The US was once again first at something.  It was the site of the greatest recorded natural disaster in the history of the planet.  For many of the refugees there was nothing left in their areas of California to return to.  No homes.  No jobs.  They owned only what they had crammed into their cars, vans, trucks, and buses.  They swarmed like locusts away from the decadent cities and lush farms of the once-rich California coast that extended from San Diego to Los Angeles to San Francisco—a line, which every citizen knew, also paralleled the stress of a collision of ancient continents known as the San Andreas Fault.

From this line of intense population marched a horde of survivors deep in the shock of disaster.  They first encountered barren desert landscapes as they fled east away from the fiery maelstrom of towns and cities imploding on themselves.  Like insects, they consumed all the food and fuel in their path.  And then they killed or were killed in the desperate panic over bread, water, and gasoline.

By January 19, California was an armed state at war with itself.  Every person on the dusty roads of fear was a guerilla fighter.  All of the combat weapons that Californians had coveted as their constitutional right had found a battleground.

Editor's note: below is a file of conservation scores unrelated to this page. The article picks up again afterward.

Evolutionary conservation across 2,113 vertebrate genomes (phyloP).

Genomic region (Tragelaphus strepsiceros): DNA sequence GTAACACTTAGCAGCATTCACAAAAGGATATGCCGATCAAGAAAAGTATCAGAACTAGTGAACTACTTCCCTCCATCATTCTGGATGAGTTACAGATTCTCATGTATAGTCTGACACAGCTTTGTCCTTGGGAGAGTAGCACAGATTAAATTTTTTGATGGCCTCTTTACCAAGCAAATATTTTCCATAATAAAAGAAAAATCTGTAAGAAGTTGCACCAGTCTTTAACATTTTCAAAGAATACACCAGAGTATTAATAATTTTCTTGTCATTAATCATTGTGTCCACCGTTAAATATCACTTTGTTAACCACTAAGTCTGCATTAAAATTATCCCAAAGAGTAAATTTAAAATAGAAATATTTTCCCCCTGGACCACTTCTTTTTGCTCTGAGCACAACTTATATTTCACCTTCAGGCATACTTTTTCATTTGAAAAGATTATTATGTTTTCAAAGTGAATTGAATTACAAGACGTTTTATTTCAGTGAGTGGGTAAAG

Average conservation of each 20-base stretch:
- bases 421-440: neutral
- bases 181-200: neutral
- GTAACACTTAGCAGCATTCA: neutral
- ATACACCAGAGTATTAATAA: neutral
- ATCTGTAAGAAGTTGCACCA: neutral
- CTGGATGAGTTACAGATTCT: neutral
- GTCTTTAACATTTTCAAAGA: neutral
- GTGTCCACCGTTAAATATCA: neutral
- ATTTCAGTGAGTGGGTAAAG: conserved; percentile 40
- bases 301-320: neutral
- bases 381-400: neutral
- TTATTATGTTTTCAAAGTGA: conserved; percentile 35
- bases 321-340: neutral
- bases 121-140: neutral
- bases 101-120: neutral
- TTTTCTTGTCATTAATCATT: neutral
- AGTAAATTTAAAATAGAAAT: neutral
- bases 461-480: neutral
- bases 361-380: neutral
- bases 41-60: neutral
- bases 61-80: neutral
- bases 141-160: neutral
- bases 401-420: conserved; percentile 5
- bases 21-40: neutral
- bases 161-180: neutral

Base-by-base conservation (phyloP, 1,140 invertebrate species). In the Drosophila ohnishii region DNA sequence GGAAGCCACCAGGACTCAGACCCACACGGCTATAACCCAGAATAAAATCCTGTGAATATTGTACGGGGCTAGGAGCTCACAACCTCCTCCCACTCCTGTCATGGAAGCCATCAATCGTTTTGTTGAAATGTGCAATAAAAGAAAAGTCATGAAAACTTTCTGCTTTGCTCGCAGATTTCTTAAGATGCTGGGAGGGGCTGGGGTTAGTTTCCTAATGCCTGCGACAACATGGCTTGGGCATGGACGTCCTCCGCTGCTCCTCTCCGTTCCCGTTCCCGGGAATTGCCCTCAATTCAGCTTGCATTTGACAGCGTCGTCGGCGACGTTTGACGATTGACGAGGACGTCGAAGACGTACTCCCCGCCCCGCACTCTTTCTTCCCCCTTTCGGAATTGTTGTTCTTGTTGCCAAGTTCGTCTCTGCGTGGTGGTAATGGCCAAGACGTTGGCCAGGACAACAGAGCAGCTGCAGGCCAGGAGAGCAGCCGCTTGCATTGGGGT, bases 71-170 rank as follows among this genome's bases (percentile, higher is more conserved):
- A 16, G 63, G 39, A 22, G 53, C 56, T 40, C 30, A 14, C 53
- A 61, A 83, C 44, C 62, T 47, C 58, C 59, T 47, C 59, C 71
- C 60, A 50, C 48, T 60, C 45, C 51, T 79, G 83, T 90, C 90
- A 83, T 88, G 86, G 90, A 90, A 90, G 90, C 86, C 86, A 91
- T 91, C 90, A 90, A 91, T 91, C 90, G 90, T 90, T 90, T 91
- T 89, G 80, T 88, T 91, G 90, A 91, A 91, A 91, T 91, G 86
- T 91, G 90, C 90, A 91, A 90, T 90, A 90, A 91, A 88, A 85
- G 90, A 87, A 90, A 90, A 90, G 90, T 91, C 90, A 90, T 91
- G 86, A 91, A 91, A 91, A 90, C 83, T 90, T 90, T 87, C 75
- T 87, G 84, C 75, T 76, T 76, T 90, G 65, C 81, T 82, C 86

In the decades preceding the Great Earthquake, the American fetish for personal exotic weapons yielded the world’s highest murder rate.  American television and films pandered to armed violence as entertainment.  The most popular entertainments were those that featured the most stylish and effective forms of killing.  The media, in this way, instructed at least three American generations on the implements and tactics of armed assault.

Since the early 1980s, US citizens killed more of their fellow citizens with firearms every two years than died in their 10-year war adventure in Vietnam.  For young males in American inner cities, homicide was the leading cause of death.  The weapons of choice included the 9 mm semi-automatic pistol, the .357 magnum revolver, the 12-gauge, semi-automatic riot shotgun, and professional-soldier-combat-assault weapons like the AK-47, the AR-15, and the Uzi machine gun.

The spark of violence set off by fear and desperation, and reinforced by ready weapons, turned towns and cities on the edge of the devastated zone into battlegrounds.  Some early relief efforts that rushed into the swarm actually disappeared and their personnel listed as missing.  People and communities in the path of the refugees seemed more concerned with protecting their property than in providing relief.  Local police and citizen vigilantes set up roadblocks at the entries to their towns and attempted to prevent refugee entry.  The sides of every highway were littered with discarded goods and vehicles.  People too weary to continue flight set up impromptu camps and foraged for food and water.  Sooner or later, the blockades were challenged by force of arms, and once the gate was forced, a flood of hungry scavengers invaded the town.  Who or what once had been a few days before in the penthouses of Los Angeles counted for nothing on the narrow road of survival.  Animal strength and cunning were substituted for the old social order.  Those unprepared for the resulting violence substantiated Darwin’s “survival of the fittest” doctrine by dying on the roadside.